Any word of that sort."
"How did you bear your disappointment?" I asked.
"Pooh!" said he, "I didn't care much for it. She's a Tartar."
"I don't say no to that, but I meant Estella. That girl's hard and
haughty and capricious to the last degree, and has been brought up
by Miss Havisham to wreak revenge on all the male sex."
"What relation is she to Miss Havisham?"
"None," said he. "Only adopted."
"Why should she wreak revenge on all the male sex? What revenge?"
"Lord, Mr. Pip!" said he. "Don't you know?"
"No," said I.
"Dear me! It's quite a story, and shall be saved till dinner-time.
And now let me take the liberty of asking you a question. How did
you come there, that day?"
I told him, and he was attentive until I had finished, and then
burst out laughing again, and asked me if I was sore afterwards? I
didn't ask him if he was, for my conviction on that point was
"Mr. Jaggers is your guardian, I understand?" he went on.
"You know he is Miss Havisham's man of business and solicitor, and
has her confidence when nobody else has?"
This was bringing me (I felt) towards dangerous ground. I answered
with a constraint I made no attempt to disguise, that I had seen Mr.
Jaggers in Miss Havisham's house on the very day of our combat, but
never at any other time, and that I believed he had no recollection
of having ever seen me there.
"He was so obliging as to suggest my father for your tutor, and he
called on my father to propose it. Of course he knew about my
father from his connexion with Miss Havisham. My father is Miss
Havisham's cousin; not that that implies familiar intercourse
between them, for he is a bad courtier and will not propitiate
Herbert Pocket had a frank and easy way with him that was very
taking. I had never seen any one then, and I have never seen any
one since, who more strongly expressed to me, in every look and
tone, a natural incapacity to do anything secret and mean. There
was something wonderfully hopeful about his general air, and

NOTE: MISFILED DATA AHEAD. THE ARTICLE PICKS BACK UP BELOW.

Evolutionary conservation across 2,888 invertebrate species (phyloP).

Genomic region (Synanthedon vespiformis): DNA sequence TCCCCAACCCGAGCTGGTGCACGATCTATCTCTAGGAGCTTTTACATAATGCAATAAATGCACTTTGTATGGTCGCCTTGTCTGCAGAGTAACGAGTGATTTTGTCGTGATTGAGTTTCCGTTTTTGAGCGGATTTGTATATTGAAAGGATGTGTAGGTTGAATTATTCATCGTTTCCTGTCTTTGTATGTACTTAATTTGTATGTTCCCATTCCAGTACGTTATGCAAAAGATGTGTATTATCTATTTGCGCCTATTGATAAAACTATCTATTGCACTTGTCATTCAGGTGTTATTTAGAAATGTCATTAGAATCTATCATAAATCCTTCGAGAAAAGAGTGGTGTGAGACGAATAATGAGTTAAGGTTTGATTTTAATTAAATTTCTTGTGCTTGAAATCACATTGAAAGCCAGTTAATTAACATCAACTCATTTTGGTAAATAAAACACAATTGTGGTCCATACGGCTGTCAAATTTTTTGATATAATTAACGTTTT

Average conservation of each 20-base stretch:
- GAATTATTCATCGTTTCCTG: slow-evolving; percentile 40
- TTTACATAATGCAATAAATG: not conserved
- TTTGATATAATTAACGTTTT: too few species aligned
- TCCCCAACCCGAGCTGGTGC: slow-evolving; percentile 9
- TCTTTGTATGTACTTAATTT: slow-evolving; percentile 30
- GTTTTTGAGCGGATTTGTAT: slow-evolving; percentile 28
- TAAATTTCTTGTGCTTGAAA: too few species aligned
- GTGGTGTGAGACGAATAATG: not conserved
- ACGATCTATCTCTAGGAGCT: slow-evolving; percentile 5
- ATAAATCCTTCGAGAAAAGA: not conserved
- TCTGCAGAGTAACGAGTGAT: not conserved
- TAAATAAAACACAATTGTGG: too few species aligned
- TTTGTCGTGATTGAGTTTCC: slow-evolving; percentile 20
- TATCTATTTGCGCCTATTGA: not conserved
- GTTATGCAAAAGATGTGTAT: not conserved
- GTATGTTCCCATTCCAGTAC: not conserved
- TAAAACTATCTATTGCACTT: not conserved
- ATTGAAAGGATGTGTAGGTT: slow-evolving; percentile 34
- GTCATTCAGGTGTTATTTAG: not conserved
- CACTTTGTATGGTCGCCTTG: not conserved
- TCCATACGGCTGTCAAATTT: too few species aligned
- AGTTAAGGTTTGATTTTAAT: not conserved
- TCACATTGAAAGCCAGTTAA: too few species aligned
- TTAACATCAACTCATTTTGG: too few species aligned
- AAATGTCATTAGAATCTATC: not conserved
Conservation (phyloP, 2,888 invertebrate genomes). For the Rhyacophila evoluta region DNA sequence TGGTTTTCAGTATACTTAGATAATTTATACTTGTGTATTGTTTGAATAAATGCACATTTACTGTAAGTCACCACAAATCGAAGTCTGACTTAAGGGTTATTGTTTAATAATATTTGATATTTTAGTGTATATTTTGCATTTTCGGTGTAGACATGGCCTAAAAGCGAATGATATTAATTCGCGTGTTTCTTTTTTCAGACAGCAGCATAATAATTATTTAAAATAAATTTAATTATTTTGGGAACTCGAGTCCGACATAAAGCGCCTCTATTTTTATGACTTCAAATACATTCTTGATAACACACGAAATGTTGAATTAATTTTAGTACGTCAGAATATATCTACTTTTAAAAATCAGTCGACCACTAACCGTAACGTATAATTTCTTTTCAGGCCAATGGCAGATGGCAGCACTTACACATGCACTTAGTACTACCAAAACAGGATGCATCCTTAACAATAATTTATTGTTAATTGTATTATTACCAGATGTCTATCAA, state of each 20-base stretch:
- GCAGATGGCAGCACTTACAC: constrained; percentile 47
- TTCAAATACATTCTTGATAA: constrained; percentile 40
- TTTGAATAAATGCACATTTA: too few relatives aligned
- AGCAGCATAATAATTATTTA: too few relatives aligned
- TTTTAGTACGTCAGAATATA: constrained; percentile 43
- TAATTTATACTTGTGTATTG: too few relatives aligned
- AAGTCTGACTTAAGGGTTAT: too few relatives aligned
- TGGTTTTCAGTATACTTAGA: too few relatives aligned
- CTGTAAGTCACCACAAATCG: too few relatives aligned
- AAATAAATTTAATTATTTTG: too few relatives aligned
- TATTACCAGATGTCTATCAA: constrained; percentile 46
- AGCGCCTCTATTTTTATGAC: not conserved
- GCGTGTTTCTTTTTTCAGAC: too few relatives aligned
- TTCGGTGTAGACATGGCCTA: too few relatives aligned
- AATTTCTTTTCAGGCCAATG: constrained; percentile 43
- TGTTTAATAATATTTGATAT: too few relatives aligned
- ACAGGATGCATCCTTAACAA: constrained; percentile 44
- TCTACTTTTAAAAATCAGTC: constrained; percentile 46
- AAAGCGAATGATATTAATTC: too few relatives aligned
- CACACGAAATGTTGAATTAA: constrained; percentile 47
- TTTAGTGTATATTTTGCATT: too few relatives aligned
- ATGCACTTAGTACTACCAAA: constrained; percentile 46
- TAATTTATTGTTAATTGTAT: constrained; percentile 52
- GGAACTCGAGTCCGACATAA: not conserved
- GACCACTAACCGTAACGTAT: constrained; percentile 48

something that at the same time whispered to me he would never be
very successful or rich. I don't know how this was. I became imbued
with the notion on that first occasion before we sat down to
dinner, but I cannot define by what means.
He was still a pale young gentleman, and had a certain conquered
languor about him in the midst of his spirits and briskness, that
did not seem indicative of natural strength. He had not a handsome
face, but it was better than handsome: being extremely amiable and
cheerful. His figure was a little ungainly, as in the days when my
knuckles had taken such liberties with it, but it looked as if it
would always be light and young. Whether Mr. Trabb's local work
would have sat more gracefully on him than on me, may be a
question; but I am conscious that he carried off his rather old
clothes, much better than I carried off my new suit.
As he was so communicative, I felt that reserve on my part would be
a bad return unsuited to our years. I therefore told him my small
story, and laid stress on my being forbidden to inquire who my
benefactor was. I further mentioned that as I had been brought up a
blacksmith in a country place, and knew very little of the ways of
politeness, I would take it as a great kindness in him if he would
give me a hint whenever he saw me at a loss or going wrong.
"With pleasure," said he, "though I venture to prophesy that you'll
want very few hints. I dare say we shall be often together, and I
should like to banish any needless restraint between us. Will you
do me the favour to begin at once to call me by my Christian name,
I thanked him, and said I would. I informed him in exchange that my
Christian name was Philip.
"I don't take to Philip," said he, smiling, "for it sounds like a
moral boy out of the spelling-book, who was so lazy that he fell
into a pond, or so fat that he couldn't see out of his eyes, or so
avaricious that he locked up his cake till the mice ate it, or so
determined to go a bird's-nesting that he got himself eaten by
bears who lived handy in the neighbourhood.